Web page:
July 10, 1951 was an interesting day – not so much for what it represented in the present, but what it foretold about the future. The situation in Korea was looking hopeful-but cautious as truce talks were heading into their second day of what had been termed by the United Nations team as productive talks. Radio Peking announced the Communist delegation had introduced some concrete suggestions for ending the war, including establishment of a de-militarized zone of about 6 miles between North and South Korea on either side of the 38th Parallel. Fighting was continuing, and would continue until all sides agreed to an armistice. However, the Communists (as well as the United Nations negotiators) stressed that nothing can happen unless a ceasefire is in place.
Despite the talks and the signs of optimism, the U.S. announced there would be no relaxation of the military buildup and the draft-call for August would be increased from 22,000 to 35,000 with an additional 34,000 called up in September. Of the August call-up, some 7,000 would be assigned to the Marine corps. This was the first time since World War 2 that the Marines resorted to the Draft. The revised call-ups would bring to a total some 634,000 draftees called up since the beginning of the Korean conflict. The Defense Department said the increase in draftees was the result of a drop in enlistees.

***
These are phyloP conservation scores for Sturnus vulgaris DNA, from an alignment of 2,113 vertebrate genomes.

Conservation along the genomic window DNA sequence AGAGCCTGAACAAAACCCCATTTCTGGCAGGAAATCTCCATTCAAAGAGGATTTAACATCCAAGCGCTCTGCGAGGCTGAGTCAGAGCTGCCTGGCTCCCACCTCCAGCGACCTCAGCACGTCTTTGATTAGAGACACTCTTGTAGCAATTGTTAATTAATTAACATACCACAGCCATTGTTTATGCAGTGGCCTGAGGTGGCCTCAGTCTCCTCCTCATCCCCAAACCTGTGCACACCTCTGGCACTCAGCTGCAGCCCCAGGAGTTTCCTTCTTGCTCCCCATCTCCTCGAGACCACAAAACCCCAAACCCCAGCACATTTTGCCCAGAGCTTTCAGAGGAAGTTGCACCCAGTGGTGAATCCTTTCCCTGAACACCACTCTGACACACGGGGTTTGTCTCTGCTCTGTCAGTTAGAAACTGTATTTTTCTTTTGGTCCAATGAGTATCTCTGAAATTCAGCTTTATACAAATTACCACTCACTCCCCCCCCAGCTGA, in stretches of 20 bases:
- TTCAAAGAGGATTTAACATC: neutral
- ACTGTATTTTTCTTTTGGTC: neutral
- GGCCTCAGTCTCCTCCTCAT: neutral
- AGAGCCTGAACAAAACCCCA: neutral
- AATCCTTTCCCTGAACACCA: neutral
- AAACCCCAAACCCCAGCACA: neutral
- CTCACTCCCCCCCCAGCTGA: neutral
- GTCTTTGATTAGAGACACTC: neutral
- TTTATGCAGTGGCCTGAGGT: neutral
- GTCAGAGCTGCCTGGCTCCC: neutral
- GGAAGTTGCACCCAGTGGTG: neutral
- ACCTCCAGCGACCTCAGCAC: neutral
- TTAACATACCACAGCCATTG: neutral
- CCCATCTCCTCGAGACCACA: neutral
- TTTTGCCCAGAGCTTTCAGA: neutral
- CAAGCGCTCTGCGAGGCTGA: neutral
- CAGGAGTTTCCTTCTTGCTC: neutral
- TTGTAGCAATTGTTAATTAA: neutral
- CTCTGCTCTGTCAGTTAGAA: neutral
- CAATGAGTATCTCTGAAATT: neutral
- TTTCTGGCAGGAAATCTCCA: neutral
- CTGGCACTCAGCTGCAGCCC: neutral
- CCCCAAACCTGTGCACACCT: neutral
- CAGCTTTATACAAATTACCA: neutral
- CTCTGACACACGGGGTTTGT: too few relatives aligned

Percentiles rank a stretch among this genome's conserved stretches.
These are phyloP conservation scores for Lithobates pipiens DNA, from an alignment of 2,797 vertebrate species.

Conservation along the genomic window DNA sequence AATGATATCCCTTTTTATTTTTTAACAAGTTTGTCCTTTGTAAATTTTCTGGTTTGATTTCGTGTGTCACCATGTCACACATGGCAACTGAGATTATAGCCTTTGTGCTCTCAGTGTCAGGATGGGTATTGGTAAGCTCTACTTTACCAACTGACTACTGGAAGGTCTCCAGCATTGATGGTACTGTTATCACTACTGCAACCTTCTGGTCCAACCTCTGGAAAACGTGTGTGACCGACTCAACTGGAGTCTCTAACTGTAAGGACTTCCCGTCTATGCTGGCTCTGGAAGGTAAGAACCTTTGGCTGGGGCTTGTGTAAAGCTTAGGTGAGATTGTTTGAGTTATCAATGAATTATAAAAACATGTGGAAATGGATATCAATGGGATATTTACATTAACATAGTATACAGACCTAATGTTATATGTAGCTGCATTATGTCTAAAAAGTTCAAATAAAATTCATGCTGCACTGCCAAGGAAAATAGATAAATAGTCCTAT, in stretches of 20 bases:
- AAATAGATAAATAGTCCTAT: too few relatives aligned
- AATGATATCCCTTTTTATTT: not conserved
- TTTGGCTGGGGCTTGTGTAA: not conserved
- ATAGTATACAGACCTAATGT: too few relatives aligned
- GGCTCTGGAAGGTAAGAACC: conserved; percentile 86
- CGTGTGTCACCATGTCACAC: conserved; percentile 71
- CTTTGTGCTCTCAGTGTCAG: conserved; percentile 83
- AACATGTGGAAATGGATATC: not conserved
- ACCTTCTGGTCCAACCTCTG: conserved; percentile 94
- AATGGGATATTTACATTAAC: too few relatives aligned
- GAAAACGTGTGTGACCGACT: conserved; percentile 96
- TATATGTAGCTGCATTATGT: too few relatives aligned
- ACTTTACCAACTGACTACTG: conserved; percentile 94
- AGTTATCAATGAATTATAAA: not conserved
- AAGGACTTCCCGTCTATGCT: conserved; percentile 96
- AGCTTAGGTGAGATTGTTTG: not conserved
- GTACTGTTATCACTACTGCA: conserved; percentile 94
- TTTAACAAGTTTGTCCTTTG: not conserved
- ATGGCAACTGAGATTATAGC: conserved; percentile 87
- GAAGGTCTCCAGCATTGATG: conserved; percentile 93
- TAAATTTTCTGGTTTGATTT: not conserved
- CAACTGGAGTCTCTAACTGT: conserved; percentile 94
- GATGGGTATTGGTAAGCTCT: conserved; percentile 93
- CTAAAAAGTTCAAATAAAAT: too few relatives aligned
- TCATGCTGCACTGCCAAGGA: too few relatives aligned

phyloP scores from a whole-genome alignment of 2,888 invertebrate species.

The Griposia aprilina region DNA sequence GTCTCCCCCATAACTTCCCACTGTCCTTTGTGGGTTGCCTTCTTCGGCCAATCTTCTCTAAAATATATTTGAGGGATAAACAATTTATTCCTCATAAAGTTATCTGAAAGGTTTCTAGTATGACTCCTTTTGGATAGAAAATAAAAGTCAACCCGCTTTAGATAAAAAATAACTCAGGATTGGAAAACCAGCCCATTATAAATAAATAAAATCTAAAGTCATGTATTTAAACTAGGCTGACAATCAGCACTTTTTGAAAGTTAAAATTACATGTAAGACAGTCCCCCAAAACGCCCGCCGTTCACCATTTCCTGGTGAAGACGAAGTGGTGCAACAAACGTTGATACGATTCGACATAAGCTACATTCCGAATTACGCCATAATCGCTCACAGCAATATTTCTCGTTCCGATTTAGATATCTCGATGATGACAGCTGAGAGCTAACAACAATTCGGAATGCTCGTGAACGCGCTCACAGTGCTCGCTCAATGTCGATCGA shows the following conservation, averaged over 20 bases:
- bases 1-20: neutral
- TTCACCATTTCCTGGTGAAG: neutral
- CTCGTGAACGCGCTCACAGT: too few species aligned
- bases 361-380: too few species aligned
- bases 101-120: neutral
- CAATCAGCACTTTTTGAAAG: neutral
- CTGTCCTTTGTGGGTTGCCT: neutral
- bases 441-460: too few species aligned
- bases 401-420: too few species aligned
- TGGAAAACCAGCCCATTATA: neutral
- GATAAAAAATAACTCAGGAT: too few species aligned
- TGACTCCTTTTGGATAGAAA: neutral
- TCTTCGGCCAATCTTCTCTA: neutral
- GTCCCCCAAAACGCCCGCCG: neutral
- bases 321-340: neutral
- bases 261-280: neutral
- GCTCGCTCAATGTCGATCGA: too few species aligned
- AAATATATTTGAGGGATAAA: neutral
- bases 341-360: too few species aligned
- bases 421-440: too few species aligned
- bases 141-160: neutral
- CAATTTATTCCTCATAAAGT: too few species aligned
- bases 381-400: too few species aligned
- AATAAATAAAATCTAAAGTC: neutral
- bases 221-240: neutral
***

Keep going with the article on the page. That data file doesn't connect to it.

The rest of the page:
But the story which foretold the future took place in Iran. Democratically elected Prime Minister Mohammad Mosaddegh, among his many reforms, declared the Persian Oil fields the sole property of Iran and no longer a co-venture with Britain (the Anglo-Iranian Oil Company/Anglo-Persian Oil Company or British Petroleum as it later came to be known), as it had been since 1935. The move to nationalize Iran’s Oil output caused a huge stir at 10 Downing Street, with repercussions felt as far away as Washington, who offered to send Secretary of State Dean Acheson to the negotiation table. Mosaddegh said “thanks, but no thanks”, and it was looking like the story would soon be over. Unfortunately, not by a long shot. Mosaddegh had jump-started Iran’s national self-esteem, and as was the case with many of the former “Protectorate countries” in the Middle-East, Iran was showing Democracy could work. Some saw that as a dangerous sign.
And that’s just a small slice of what went on this July 10th in 1951, as presented by Don Hollenbeck, substituting for Edward R. Murrow and the News from CBS Radio.